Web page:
Reviewing concepts: crevice corrosion; part 2


Crevice corrosion is one of the most common and less recognized forms of attack on metals. This type of localized corrosion is a problem that usually involves passive metal sand therefore relatively corrosion-resistant materials, for example, stainless steels, titanium and aluminum. For this reason, crevice corrosion is often ignored, leading to premature failure of structures and equipment, sometimes with catastrophic consequences. This type of corrosion occurs also with less corrosion resistant alloys exposed to highly oxidizing or passivating environments. In all cases, the occurrence of this problem is confined to very narrow gaps (crevices) which are formed when using gaskets, bolts and washers. Narrow gaps are also present in lap joints and beneath surface deposits, such sand, porous corrosion products, barnacles and other surface heterogeneities such as cracks, spray welding and other metallurgical defects. To explore this subject more largely, three papers of literature review will be presented covering the following topics: I. Definition, causes and mechanisms; II. Influencing factors on the resistance to crevice corrosion; III. Prevention, control and techniques for measuring the tendency for crevice corrosion. This paper presents the main influencing factors for crevice corrosion.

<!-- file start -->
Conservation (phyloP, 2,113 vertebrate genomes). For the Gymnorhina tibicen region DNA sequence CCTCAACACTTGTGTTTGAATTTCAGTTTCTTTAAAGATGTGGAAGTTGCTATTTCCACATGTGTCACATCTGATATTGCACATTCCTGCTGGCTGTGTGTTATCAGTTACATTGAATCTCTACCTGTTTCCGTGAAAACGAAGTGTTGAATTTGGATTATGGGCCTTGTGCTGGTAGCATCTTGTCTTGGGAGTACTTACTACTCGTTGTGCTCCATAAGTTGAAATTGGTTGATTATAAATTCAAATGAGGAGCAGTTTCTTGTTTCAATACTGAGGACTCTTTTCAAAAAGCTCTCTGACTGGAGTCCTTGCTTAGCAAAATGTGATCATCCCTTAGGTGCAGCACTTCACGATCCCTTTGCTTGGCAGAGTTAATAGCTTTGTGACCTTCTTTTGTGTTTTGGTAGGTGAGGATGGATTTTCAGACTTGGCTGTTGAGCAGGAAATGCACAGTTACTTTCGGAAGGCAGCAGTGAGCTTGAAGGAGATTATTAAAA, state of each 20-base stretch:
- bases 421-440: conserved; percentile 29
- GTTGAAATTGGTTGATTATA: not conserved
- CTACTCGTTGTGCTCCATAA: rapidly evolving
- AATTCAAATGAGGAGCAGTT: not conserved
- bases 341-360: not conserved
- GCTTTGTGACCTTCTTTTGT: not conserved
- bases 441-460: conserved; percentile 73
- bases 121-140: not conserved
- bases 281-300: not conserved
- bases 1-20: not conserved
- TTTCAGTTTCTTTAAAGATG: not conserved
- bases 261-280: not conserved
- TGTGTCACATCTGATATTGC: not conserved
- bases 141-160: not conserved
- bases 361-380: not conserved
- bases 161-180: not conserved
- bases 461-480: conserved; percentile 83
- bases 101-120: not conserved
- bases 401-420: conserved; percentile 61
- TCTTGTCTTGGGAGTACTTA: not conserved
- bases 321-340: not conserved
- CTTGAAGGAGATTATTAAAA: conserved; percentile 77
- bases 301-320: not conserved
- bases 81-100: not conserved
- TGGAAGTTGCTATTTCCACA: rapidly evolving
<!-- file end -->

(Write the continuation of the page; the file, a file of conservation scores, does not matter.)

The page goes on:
PECEQUILO, Cristiane Vargas; PANOSSIAN, Zehbour. Revisando conceitos: corrosão em frestas, parte 2. Corrosão e Proteção, Ano 10, n. 48, p.20-28, mar.-abr., 2013.

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